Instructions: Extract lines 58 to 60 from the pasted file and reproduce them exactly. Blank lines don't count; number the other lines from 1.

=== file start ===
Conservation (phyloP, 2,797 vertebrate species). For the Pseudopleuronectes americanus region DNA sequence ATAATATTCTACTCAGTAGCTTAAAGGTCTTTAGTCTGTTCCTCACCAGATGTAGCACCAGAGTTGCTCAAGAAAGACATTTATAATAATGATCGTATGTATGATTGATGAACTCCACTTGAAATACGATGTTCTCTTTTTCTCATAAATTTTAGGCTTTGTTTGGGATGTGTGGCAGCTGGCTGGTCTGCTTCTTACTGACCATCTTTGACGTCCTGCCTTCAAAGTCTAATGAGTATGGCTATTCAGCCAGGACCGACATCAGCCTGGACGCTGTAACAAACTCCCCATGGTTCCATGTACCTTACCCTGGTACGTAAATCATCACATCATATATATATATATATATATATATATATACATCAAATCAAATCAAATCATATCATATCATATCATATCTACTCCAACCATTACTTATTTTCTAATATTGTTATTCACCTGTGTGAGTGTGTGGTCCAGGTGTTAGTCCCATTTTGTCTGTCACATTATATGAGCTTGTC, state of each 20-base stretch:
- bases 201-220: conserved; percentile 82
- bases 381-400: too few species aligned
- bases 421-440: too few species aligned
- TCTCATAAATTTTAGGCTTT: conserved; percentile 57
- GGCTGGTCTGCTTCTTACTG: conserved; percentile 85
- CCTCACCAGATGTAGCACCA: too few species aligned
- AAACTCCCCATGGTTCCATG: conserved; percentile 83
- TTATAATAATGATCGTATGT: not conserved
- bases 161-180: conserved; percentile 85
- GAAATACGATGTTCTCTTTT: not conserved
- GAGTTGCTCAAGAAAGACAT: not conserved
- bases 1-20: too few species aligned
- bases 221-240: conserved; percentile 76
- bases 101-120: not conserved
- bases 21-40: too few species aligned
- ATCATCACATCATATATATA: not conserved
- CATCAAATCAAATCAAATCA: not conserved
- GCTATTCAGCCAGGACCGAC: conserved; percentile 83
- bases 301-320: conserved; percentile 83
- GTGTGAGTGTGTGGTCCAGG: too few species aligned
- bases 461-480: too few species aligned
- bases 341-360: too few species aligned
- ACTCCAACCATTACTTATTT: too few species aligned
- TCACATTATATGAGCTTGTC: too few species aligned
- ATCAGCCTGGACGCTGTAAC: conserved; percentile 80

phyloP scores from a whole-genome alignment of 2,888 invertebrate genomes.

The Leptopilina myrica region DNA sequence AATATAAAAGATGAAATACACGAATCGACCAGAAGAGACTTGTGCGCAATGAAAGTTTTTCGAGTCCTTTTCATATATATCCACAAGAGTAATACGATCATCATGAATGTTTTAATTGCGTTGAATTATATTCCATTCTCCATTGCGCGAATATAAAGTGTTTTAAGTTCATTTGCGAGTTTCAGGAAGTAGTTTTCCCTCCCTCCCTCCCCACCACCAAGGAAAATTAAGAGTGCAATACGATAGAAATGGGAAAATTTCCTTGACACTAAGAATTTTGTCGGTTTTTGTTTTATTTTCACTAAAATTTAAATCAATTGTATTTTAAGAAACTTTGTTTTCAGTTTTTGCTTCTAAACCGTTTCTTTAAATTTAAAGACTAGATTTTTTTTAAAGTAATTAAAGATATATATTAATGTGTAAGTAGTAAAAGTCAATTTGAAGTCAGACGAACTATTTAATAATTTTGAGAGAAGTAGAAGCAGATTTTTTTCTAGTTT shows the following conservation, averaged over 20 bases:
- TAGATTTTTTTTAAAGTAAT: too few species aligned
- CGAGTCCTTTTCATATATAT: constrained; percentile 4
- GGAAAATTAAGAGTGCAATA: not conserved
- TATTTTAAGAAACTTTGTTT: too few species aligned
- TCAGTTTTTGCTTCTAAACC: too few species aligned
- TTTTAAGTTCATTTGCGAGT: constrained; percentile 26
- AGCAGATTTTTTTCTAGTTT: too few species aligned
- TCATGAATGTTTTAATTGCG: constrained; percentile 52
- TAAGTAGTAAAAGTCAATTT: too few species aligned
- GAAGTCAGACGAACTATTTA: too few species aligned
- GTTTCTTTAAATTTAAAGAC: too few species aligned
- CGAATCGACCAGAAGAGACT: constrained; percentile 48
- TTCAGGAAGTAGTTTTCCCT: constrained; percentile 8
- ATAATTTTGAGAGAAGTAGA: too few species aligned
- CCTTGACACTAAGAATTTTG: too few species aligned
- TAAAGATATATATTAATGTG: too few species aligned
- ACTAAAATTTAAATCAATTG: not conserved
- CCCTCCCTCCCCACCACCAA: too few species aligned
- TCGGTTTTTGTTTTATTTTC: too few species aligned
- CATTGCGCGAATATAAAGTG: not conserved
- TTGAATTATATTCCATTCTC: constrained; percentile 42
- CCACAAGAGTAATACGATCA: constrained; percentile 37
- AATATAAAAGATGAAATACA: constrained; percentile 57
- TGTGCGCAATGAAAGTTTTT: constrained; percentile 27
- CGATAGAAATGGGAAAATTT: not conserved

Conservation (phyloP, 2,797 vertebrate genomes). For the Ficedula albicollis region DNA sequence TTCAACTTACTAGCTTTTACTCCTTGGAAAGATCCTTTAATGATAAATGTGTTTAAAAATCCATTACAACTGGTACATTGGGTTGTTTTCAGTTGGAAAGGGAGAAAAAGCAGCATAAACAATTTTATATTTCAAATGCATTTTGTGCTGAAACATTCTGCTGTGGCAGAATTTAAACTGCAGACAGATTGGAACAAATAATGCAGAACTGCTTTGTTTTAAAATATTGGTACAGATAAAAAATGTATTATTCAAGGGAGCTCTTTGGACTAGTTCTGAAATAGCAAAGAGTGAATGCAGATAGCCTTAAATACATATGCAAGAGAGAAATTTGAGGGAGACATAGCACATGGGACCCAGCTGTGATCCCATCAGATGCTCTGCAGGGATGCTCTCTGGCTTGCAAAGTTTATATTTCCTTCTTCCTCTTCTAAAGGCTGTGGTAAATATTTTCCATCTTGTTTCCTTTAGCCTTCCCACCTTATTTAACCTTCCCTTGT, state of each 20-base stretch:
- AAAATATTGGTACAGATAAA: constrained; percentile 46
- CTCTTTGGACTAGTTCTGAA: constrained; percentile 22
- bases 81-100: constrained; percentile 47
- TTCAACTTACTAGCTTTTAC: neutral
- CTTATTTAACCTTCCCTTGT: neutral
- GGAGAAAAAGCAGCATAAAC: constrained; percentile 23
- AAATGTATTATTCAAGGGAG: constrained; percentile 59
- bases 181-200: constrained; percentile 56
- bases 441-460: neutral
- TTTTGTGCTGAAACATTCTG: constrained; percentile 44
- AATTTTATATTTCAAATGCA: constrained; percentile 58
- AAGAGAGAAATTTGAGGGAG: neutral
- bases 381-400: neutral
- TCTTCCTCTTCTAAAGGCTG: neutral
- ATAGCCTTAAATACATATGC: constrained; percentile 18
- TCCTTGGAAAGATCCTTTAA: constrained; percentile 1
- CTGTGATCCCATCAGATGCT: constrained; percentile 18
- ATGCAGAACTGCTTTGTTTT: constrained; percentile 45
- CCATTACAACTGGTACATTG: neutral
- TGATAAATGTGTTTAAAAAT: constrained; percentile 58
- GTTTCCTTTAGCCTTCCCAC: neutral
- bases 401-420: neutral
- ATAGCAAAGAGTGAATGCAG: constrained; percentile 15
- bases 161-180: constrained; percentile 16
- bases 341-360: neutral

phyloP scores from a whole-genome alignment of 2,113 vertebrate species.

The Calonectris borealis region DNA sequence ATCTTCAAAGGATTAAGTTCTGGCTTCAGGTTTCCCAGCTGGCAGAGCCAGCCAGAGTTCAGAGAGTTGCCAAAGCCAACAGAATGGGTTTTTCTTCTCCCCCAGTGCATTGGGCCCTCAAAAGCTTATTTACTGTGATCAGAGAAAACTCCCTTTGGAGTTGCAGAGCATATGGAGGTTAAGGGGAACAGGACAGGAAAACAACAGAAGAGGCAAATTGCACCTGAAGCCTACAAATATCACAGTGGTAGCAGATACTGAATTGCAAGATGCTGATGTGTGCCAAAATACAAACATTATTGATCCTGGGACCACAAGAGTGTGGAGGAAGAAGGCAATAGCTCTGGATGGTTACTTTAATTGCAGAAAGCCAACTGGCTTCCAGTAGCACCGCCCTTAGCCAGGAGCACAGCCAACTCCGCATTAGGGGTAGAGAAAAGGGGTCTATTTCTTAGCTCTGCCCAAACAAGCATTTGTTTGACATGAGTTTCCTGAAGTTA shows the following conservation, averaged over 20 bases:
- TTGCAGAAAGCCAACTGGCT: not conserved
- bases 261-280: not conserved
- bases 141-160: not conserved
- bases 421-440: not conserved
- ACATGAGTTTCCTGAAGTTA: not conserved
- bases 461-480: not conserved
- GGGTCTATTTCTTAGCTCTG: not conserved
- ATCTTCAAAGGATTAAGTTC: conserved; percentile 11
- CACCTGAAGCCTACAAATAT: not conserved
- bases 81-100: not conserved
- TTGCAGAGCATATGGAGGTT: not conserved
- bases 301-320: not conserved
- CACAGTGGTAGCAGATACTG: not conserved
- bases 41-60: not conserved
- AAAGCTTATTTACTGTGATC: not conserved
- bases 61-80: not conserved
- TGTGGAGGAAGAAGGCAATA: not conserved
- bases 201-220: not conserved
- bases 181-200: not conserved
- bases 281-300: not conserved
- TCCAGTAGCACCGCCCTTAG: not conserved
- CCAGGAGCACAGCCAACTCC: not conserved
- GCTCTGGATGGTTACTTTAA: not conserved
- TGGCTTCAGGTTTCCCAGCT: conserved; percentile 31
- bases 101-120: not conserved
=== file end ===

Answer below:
- TTCAACTTACTAGCTTTTAC: neutral
- CTTATTTAACCTTCCCTTGT: neutral
- GGAGAAAAAGCAGCATAAAC: constrained; percentile 23